15 Gradient and Derivatives: The idea dy dx > 0 implies that y increases as x increases. If we want to find the minimum y, we should reduce x. dy dx < 0 implies that y decreases as x increases. If we want to find the minimum y, we should increase x. dy dx = 0 implies that we are at a minimum or maximum or a plateau. To get closer to the minimum: x new = x old η dy dx where η indicates how much we would like to reduce or increase x and dy dx tells us the correct direction to go. 15 / 25

16 Gradient and Derivatives: The idea OK... so we know how to use derivatives to adjust one input value. But we have several weights to adjust! We need to use partial derivatives. A partial derivative of a function of several variables is its derivative with respect to one of those variables, with the others held constant. Example If y = f(x 1, x 2 ), then we can have y and y. x 1 x 2 In our learning rule case, if we can work out the partial derivatives, we can use this rule to update the weights: Learning rule w ij = w ij + w ij where w ij = η E w ij. 16 / 25

17 Summary So Far... We learnt what a multilayer perceptron is and why we might need them. We know a learning rule for updating weights in order to minimise the error: w ij = w ij + w ij where w ij = η E w ij. w ij tells us in which direction and how much we should change each weight to roll down the slope (descend the gradient) of the error function E. So, how do we calculate E w ij? 17 / 25

18 Using Gradient Descent to Minimise the Error Recall the mean squared error function E, which we want to minimise: E( w) = 1 2N N (t p o p ) 2 p=1 If we use a sigmoid activation function f, then the output of neuron i for pattern p is o p i = f(u i) = where a is a pre-defined constant e au i And u i is the result of the input function in neuron i: u i = j w ij x ij For the pth pattern and the ith neuron, we use gradient descent on the error function: w ij = η E p w ij = η(t p i op i )f (u i )x ij where f (u i ) = df du i is the derivative of f with respect to u i. If f is the sigmoid function, f (u i ) = af(u i )(1 f(u i )). 18 / 25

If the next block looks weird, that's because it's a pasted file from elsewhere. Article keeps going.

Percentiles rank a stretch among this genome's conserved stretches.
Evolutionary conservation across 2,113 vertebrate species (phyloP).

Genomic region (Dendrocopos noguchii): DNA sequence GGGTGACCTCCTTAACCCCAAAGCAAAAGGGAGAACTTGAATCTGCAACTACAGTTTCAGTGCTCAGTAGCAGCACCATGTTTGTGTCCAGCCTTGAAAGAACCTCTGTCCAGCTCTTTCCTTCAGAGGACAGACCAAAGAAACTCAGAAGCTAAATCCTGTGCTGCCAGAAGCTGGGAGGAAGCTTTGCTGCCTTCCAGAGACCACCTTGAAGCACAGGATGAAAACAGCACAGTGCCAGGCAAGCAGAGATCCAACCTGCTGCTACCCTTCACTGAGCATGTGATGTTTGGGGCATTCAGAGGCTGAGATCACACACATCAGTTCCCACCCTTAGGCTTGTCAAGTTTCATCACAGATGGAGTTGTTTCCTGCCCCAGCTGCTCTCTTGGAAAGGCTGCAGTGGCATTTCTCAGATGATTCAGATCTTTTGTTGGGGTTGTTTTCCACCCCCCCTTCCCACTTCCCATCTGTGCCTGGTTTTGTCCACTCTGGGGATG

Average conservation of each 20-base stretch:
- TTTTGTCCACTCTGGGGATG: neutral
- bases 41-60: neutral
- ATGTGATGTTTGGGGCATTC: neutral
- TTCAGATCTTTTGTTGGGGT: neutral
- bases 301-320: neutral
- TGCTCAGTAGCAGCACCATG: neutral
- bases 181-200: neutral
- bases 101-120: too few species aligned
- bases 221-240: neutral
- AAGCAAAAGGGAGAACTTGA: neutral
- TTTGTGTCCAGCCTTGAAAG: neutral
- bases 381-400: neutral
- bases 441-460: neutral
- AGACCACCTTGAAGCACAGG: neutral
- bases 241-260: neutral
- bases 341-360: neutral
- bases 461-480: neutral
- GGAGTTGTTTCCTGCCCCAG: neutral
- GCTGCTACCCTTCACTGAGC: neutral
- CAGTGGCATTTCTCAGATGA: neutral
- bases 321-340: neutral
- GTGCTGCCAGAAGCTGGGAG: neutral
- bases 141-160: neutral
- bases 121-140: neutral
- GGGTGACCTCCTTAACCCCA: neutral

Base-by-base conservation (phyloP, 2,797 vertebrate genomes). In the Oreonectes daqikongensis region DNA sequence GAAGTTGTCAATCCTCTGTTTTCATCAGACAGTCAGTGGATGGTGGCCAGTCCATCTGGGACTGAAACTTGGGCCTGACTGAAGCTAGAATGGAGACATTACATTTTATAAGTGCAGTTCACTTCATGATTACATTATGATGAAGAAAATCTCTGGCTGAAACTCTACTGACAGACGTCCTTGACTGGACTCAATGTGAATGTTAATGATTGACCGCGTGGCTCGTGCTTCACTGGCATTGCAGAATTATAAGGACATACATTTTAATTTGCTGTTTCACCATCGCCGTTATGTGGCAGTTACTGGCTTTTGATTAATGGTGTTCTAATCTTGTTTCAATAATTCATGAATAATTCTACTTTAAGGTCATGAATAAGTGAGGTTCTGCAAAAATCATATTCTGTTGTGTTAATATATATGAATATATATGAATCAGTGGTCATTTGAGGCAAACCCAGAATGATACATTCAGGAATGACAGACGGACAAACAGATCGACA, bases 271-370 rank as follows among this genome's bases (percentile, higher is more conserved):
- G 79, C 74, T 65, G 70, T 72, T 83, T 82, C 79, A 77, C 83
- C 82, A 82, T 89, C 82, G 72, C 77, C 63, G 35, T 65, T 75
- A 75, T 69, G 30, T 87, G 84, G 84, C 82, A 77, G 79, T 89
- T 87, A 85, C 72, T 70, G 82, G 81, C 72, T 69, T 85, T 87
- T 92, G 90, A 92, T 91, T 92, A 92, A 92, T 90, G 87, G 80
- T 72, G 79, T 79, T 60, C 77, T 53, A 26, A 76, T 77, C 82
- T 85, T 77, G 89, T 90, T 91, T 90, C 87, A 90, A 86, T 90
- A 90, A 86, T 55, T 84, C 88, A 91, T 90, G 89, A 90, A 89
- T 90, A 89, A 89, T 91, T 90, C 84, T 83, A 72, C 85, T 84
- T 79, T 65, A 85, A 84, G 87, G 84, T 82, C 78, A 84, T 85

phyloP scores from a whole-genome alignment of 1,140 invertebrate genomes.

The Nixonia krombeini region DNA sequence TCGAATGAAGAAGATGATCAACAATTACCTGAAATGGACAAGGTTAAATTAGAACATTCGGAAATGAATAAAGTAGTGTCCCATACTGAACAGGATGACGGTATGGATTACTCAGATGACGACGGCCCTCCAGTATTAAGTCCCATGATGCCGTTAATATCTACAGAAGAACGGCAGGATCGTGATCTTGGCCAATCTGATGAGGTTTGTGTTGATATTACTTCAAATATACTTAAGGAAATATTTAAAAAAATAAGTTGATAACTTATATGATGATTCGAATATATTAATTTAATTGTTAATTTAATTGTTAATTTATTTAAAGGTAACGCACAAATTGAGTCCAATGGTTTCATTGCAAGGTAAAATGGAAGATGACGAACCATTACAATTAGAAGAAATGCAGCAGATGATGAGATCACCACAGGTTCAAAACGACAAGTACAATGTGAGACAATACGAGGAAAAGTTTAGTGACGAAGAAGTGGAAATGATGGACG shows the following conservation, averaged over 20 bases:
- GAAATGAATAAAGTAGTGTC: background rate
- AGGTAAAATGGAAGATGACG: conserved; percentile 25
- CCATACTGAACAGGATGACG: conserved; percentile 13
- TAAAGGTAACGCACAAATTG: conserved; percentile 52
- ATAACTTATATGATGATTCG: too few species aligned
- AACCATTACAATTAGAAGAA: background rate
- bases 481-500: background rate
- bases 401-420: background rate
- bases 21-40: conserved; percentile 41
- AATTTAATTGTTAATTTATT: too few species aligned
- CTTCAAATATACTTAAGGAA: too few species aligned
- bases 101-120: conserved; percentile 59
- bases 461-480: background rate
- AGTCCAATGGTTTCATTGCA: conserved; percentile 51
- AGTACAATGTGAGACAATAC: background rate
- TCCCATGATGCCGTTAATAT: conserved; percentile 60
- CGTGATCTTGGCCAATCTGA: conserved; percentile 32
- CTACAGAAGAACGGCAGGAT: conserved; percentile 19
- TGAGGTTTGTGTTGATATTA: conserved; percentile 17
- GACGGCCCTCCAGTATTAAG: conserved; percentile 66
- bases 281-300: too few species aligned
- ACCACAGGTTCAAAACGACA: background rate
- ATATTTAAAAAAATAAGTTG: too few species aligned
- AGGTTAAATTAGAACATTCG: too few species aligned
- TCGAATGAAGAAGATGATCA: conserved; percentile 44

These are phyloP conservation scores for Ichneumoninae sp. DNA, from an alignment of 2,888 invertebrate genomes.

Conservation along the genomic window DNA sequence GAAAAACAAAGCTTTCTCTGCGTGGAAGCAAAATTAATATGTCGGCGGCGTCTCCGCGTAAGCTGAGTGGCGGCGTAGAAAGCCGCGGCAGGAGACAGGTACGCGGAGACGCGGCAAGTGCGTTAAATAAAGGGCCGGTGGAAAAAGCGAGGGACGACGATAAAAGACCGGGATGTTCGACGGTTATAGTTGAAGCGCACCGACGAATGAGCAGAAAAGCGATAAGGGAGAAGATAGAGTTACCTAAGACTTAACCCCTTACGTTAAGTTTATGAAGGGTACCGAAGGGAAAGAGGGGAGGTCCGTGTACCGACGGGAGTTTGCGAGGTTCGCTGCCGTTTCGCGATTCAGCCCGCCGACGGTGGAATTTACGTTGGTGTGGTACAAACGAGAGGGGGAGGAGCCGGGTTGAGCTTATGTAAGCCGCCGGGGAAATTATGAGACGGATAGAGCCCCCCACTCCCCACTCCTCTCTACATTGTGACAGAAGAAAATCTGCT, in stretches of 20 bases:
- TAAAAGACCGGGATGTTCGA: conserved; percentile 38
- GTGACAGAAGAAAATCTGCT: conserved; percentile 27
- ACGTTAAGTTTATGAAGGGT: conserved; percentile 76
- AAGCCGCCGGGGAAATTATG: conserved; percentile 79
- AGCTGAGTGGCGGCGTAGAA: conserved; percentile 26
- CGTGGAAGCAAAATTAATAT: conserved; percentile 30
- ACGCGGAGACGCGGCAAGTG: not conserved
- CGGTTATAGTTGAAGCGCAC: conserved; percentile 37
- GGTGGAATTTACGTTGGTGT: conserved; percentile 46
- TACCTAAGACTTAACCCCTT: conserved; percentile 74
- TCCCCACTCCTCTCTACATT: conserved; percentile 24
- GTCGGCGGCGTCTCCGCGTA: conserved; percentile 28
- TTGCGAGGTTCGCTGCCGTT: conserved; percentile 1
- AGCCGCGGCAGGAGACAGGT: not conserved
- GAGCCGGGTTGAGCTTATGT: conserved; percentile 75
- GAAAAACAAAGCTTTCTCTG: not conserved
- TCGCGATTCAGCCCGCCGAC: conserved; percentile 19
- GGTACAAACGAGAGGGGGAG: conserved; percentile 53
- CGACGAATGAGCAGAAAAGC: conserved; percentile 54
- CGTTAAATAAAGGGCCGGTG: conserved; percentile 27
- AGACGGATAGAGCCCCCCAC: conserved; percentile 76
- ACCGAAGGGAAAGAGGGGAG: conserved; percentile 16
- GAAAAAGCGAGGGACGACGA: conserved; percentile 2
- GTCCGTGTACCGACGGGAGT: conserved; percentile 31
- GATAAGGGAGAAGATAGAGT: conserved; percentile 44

19 Using Gradient Descent to Minimise the Error So, we can update weights after processing each pattern, using this rule: w ij = η (t p i op i )f (u i ) x ij w ij = η δ p i x ij This is known as the generalised delta rule. Note that we need to use the derivative of the activation function f. So, f must be differentiable! The threshold activation function is not continuous, thus not differentiable! The sigmoid activation function has a derivative which is easy to calculate. 19 / 25

20 Updating Output vs Hidden Neurons We can update output neurons using the generalised delta rule: w ij = η δ p i x ij δ p i = f (u i )(t p i op i ) This δ p i is only good for the output neurons, since it relies on target outputs. But we don t have target output for the hidden nodes! What can we use instead? δ p i = f (u i ) k w ki δ k This rule propagates error back from output nodes to hidden nodes. If effect, it blames hidden nodes according to how much influence they had. So, now we have rules for updating both output and hidden neurons! 20 / 25

21 Backpropagation Forward propagation of the input signals Input layer Hidden layer Output layer Backpropagation of the error Backpropagation updates an MLP s weights based on gradient descent of the error function. 21 / 25

22 Online/Stochastic Backpropagation 1: Initialize all weights to small random values. 2: repeat 3: for each training example do 4: Forward propagate the input features of the example to determine the MLP s outputs. 5: Back propagate the error to generate w ij for all weights w ij. 6: Update the weights using w ij. 7: end for 8: until stopping criteria reached. 22 / 25

23 Batch Backpropagation 1: Initialize all weights to small random values. 2: repeat 3: for each training example do 4: Forward propagate the input features of the example to determine the MLP s outputs. 5: Back propagate the error to generate w ij for all weights w ij. 6: end for 7: Update the weights based on the accumulated values w ij. 8: until stopping criteria reached. 23 / 25

24 Summary We learnt what a multilayer perceptron is and why we might need them. We have some intuition about using gradient descent on an error function. We know a learning rule for updating weights in order to minimise the error: w ij = η E w ij If we use the squared error, we get the generalized delta rule w ij = η δ p i x ij. We know how to calcuate δ p i for both output and hidden layers. We can use this rule to learn an MLP s weights using the backpropagation algorithm. 24 / 25

25 Further Reading Gurney K. Introduction to Neural Networks. 3rd ed. Taylor and Francis; / 25